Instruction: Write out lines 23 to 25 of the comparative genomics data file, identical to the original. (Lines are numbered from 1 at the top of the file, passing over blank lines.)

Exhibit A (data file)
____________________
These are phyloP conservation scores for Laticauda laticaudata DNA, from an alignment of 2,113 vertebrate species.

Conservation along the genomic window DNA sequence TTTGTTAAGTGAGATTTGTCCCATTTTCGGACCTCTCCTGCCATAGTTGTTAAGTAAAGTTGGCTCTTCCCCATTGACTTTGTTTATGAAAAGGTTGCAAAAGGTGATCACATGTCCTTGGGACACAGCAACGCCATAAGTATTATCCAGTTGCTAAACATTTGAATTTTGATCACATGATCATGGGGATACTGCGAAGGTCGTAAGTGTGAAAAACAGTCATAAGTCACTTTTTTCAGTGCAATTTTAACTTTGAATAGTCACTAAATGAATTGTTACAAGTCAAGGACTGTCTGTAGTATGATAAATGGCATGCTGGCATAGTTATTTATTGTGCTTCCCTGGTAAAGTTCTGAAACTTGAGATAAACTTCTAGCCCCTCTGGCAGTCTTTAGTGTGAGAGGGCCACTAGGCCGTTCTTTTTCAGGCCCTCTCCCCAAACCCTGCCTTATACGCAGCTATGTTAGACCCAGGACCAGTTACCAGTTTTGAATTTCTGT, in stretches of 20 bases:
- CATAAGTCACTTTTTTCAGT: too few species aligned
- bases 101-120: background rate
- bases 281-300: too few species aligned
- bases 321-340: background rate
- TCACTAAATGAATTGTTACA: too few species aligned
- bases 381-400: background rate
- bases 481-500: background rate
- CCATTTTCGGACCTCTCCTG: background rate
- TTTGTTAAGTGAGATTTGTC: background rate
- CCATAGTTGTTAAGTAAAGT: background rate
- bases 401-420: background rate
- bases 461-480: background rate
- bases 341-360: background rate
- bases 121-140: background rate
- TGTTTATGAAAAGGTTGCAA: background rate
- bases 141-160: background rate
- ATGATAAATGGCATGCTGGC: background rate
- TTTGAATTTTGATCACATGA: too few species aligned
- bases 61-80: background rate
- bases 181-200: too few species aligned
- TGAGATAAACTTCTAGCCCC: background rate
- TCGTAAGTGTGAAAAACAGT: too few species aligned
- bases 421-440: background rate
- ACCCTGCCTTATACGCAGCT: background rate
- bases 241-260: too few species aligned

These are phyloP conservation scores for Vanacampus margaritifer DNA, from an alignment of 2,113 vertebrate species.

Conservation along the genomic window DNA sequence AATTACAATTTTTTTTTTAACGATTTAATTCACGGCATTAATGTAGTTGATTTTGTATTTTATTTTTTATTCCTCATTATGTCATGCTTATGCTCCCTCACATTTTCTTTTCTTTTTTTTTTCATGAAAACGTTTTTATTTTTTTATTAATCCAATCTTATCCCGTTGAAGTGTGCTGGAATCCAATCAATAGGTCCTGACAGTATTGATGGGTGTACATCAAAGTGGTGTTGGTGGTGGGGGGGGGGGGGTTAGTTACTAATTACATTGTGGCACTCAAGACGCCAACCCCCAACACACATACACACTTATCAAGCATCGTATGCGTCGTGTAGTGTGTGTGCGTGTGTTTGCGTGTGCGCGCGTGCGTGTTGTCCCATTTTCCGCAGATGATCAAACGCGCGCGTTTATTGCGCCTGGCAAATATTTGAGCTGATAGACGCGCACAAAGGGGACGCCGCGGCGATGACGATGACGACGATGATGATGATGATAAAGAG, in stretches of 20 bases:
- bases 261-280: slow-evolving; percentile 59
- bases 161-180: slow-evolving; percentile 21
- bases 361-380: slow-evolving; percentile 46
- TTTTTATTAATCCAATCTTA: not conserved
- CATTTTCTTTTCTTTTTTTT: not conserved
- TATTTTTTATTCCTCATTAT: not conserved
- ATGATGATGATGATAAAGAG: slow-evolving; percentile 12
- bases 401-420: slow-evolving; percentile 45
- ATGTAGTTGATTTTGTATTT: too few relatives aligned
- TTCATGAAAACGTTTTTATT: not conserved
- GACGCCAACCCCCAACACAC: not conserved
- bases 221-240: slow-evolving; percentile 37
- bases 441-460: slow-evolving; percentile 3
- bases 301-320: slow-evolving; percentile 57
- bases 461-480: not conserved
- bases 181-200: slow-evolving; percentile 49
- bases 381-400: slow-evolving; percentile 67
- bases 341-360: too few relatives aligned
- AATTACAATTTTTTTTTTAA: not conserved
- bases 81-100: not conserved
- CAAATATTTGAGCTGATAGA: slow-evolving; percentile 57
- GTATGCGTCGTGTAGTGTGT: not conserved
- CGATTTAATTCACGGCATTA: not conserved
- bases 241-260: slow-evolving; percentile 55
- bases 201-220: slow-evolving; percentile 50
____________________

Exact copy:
- TGAGATAAACTTCTAGCCCC: background rate
- TCGTAAGTGTGAAAAACAGT: too few species aligned
- bases 421-440: background rate